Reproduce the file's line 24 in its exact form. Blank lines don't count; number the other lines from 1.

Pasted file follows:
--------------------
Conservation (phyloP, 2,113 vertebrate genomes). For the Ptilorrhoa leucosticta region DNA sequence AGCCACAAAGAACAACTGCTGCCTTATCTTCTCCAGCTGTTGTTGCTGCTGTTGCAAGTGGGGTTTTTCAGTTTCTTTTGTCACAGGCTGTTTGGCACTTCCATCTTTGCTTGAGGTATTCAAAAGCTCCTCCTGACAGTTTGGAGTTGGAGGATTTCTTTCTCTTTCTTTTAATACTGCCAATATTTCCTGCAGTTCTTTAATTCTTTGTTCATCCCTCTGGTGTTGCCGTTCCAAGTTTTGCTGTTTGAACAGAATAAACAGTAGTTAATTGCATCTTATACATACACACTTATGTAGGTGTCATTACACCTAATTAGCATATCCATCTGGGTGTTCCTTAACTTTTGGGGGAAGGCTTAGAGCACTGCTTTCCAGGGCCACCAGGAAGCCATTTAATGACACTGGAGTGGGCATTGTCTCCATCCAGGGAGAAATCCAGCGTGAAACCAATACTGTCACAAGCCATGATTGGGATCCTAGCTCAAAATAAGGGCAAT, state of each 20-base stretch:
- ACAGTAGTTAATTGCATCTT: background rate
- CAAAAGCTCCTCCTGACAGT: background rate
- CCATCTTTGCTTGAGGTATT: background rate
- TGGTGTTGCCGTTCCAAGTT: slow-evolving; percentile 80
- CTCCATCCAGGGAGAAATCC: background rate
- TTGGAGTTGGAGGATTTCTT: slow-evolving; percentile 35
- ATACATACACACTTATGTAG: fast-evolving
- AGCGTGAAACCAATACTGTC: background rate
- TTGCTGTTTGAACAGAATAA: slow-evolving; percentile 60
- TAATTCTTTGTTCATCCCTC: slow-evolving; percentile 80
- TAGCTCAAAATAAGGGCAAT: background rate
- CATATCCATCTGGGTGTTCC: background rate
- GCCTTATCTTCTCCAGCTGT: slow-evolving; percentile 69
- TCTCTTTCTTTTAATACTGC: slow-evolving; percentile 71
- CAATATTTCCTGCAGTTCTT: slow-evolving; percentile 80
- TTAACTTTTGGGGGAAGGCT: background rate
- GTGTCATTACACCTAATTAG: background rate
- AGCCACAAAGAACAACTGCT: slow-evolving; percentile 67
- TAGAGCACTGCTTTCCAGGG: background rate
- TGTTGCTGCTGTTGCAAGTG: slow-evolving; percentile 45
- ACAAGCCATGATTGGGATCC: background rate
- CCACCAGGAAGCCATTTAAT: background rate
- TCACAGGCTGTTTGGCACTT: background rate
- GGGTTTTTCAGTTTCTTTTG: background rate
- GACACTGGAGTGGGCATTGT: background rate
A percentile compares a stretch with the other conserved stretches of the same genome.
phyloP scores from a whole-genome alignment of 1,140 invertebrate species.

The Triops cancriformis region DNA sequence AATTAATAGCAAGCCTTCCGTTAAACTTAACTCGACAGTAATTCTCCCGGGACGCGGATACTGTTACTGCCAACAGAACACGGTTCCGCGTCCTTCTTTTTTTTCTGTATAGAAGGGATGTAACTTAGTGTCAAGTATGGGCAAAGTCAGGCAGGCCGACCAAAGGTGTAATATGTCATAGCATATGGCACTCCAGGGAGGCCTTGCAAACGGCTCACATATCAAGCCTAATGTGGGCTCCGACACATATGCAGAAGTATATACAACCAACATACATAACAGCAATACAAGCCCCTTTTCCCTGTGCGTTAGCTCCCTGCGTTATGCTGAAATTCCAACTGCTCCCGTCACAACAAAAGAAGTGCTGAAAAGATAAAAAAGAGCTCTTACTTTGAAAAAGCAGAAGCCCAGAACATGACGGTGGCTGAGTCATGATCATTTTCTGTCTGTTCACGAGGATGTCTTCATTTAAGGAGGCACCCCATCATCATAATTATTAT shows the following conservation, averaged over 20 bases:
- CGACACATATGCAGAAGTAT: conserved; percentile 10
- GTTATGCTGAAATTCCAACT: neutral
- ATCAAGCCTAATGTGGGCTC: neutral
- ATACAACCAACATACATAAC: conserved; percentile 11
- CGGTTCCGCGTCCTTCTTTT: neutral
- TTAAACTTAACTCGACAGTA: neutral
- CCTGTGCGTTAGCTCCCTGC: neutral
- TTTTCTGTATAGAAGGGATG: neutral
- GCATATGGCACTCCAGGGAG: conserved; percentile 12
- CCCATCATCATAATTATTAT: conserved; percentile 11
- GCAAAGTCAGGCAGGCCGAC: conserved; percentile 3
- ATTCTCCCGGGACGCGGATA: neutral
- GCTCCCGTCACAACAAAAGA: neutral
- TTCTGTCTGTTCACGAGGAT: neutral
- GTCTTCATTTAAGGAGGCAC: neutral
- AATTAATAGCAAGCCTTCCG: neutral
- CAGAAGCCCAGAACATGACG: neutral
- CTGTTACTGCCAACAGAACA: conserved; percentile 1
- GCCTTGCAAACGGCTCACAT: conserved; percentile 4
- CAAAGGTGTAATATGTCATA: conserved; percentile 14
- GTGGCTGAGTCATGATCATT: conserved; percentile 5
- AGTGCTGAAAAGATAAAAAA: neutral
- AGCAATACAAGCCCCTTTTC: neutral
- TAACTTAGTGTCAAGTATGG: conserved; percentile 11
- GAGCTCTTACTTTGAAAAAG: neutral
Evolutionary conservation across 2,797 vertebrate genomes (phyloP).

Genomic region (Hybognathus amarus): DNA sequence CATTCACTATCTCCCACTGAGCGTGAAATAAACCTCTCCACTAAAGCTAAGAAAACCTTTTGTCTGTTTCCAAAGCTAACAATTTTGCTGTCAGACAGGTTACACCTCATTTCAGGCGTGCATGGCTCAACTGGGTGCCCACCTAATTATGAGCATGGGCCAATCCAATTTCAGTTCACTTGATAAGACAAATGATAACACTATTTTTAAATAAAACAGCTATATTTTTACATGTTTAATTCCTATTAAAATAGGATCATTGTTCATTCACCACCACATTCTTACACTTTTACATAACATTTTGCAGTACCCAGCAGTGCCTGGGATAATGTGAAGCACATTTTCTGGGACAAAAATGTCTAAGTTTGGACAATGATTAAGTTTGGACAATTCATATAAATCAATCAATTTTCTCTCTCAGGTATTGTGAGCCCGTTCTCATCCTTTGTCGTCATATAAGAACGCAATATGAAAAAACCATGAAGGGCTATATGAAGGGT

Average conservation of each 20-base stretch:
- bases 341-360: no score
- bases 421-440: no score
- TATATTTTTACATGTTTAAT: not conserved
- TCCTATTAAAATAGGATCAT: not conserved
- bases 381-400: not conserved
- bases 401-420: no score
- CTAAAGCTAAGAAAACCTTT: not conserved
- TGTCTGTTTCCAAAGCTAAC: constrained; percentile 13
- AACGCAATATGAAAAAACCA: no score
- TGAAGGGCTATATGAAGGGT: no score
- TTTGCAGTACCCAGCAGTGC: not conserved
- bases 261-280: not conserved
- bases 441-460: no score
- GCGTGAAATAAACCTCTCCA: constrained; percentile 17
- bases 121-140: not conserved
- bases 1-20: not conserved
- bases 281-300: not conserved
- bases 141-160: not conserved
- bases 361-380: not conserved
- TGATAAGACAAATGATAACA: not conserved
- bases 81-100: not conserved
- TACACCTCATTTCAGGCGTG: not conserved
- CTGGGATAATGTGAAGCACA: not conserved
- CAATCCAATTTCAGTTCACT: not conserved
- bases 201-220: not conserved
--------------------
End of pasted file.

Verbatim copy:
- TCACAGGCTGTTTGGCACTT: background rate